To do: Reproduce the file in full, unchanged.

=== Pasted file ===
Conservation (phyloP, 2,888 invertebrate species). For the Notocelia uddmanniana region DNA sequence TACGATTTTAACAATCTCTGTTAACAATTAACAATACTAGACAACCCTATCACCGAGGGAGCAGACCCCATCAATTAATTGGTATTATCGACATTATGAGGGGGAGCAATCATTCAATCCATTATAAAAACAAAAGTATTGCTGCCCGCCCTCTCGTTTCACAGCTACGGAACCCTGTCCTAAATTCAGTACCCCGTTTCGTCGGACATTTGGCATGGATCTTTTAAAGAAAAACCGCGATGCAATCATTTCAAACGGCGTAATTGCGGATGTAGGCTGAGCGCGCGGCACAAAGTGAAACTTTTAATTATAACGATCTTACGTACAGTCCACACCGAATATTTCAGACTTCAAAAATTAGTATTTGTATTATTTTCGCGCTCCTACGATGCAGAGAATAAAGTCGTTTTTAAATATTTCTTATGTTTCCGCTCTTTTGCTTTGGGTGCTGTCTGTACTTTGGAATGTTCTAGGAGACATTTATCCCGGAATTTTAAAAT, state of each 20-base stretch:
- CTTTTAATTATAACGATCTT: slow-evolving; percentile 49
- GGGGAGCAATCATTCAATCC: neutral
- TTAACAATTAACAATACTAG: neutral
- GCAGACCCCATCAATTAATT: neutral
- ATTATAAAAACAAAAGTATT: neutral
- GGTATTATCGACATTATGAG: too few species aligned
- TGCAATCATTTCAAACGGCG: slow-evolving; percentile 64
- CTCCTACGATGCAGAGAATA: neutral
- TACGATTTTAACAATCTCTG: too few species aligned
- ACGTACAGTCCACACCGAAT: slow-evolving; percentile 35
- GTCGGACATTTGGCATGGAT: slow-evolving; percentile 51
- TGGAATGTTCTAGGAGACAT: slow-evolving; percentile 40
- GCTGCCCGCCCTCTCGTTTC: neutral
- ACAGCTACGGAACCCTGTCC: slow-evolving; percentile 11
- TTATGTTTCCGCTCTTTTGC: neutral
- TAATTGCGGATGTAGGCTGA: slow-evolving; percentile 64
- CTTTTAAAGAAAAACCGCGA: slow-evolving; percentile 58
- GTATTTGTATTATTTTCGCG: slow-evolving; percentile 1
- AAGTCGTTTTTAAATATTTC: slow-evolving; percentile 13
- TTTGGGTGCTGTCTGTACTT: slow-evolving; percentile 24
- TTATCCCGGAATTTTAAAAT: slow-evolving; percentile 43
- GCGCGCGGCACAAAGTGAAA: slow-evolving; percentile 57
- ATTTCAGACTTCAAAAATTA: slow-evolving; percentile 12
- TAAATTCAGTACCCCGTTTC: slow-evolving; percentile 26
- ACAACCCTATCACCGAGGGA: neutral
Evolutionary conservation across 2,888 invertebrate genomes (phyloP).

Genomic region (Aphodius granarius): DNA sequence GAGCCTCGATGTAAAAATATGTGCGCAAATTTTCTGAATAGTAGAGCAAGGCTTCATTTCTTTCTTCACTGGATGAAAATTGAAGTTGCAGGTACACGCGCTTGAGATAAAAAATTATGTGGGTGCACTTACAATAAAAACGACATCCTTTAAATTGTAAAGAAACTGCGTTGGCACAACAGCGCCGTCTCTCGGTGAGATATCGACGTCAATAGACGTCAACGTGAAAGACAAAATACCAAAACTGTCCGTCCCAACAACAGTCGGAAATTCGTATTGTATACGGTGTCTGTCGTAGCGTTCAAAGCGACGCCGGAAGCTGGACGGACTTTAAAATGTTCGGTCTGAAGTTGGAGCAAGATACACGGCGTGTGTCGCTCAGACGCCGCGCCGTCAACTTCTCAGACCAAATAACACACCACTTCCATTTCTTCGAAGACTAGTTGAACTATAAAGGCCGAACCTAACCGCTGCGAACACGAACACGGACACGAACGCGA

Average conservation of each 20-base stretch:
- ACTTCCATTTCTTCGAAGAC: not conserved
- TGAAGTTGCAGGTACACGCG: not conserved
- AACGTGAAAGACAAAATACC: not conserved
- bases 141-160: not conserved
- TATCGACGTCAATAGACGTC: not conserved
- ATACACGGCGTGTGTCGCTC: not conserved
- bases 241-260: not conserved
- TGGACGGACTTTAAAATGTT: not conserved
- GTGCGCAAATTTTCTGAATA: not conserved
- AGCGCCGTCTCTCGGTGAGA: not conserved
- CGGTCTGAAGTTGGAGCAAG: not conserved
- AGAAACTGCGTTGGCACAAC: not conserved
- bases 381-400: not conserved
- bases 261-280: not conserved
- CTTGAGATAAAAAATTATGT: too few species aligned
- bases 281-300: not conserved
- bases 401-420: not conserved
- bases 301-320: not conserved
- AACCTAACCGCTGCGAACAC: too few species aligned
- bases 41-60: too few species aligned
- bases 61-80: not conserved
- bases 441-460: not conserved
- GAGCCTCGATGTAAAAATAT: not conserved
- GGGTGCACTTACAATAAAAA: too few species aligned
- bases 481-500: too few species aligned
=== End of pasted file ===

Conservation (phyloP, 2,888 invertebrate species). For the Notocelia uddmanniana region DNA sequence TACGATTTTAACAATCTCTGTTAACAATTAACAATACTAGACAACCCTATCACCGAGGGAGCAGACCCCATCAATTAATTGGTATTATCGACATTATGAGGGGGAGCAATCATTCAATCCATTATAAAAACAAAAGTATTGCTGCCCGCCCTCTCGTTTCACAGCTACGGAACCCTGTCCTAAATTCAGTACCCCGTTTCGTCGGACATTTGGCATGGATCTTTTAAAGAAAAACCGCGATGCAATCATTTCAAACGGCGTAATTGCGGATGTAGGCTGAGCGCGCGGCACAAAGTGAAACTTTTAATTATAACGATCTTACGTACAGTCCACACCGAATATTTCAGACTTCAAAAATTAGTATTTGTATTATTTTCGCGCTCCTACGATGCAGAGAATAAAGTCGTTTTTAAATATTTCTTATGTTTCCGCTCTTTTGCTTTGGGTGCTGTCTGTACTTTGGAATGTTCTAGGAGACATTTATCCCGGAATTTTAAAAT, state of each 20-base stretch:
- CTTTTAATTATAACGATCTT: slow-evolving; percentile 49
- GGGGAGCAATCATTCAATCC: neutral
- TTAACAATTAACAATACTAG: neutral
- GCAGACCCCATCAATTAATT: neutral
- ATTATAAAAACAAAAGTATT: neutral
- GGTATTATCGACATTATGAG: too few species aligned
- TGCAATCATTTCAAACGGCG: slow-evolving; percentile 64
- CTCCTACGATGCAGAGAATA: neutral
- TACGATTTTAACAATCTCTG: too few species aligned
- ACGTACAGTCCACACCGAAT: slow-evolving; percentile 35
- GTCGGACATTTGGCATGGAT: slow-evolving; percentile 51
- TGGAATGTTCTAGGAGACAT: slow-evolving; percentile 40
- GCTGCCCGCCCTCTCGTTTC: neutral
- ACAGCTACGGAACCCTGTCC: slow-evolving; percentile 11
- TTATGTTTCCGCTCTTTTGC: neutral
- TAATTGCGGATGTAGGCTGA: slow-evolving; percentile 64
- CTTTTAAAGAAAAACCGCGA: slow-evolving; percentile 58
- GTATTTGTATTATTTTCGCG: slow-evolving; percentile 1
- AAGTCGTTTTTAAATATTTC: slow-evolving; percentile 13
- TTTGGGTGCTGTCTGTACTT: slow-evolving; percentile 24
- TTATCCCGGAATTTTAAAAT: slow-evolving; percentile 43
- GCGCGCGGCACAAAGTGAAA: slow-evolving; percentile 57
- ATTTCAGACTTCAAAAATTA: slow-evolving; percentile 12
- TAAATTCAGTACCCCGTTTC: slow-evolving; percentile 26
- ACAACCCTATCACCGAGGGA: neutral
Evolutionary conservation across 2,888 invertebrate genomes (phyloP).

Genomic region (Aphodius granarius): DNA sequence GAGCCTCGATGTAAAAATATGTGCGCAAATTTTCTGAATAGTAGAGCAAGGCTTCATTTCTTTCTTCACTGGATGAAAATTGAAGTTGCAGGTACACGCGCTTGAGATAAAAAATTATGTGGGTGCACTTACAATAAAAACGACATCCTTTAAATTGTAAAGAAACTGCGTTGGCACAACAGCGCCGTCTCTCGGTGAGATATCGACGTCAATAGACGTCAACGTGAAAGACAAAATACCAAAACTGTCCGTCCCAACAACAGTCGGAAATTCGTATTGTATACGGTGTCTGTCGTAGCGTTCAAAGCGACGCCGGAAGCTGGACGGACTTTAAAATGTTCGGTCTGAAGTTGGAGCAAGATACACGGCGTGTGTCGCTCAGACGCCGCGCCGTCAACTTCTCAGACCAAATAACACACCACTTCCATTTCTTCGAAGACTAGTTGAACTATAAAGGCCGAACCTAACCGCTGCGAACACGAACACGGACACGAACGCGA

Average conservation of each 20-base stretch:
- ACTTCCATTTCTTCGAAGAC: not conserved
- TGAAGTTGCAGGTACACGCG: not conserved
- AACGTGAAAGACAAAATACC: not conserved
- bases 141-160: not conserved
- TATCGACGTCAATAGACGTC: not conserved
- ATACACGGCGTGTGTCGCTC: not conserved
- bases 241-260: not conserved
- TGGACGGACTTTAAAATGTT: not conserved
- GTGCGCAAATTTTCTGAATA: not conserved
- AGCGCCGTCTCTCGGTGAGA: not conserved
- CGGTCTGAAGTTGGAGCAAG: not conserved
- AGAAACTGCGTTGGCACAAC: not conserved
- bases 381-400: not conserved
- bases 261-280: not conserved
- CTTGAGATAAAAAATTATGT: too few species aligned
- bases 281-300: not conserved
- bases 401-420: not conserved
- bases 301-320: not conserved
- AACCTAACCGCTGCGAACAC: too few species aligned
- bases 41-60: too few species aligned
- bases 61-80: not conserved
- bases 441-460: not conserved
- GAGCCTCGATGTAAAAATAT: not conserved
- GGGTGCACTTACAATAAAAA: too few species aligned
- bases 481-500: too few species aligned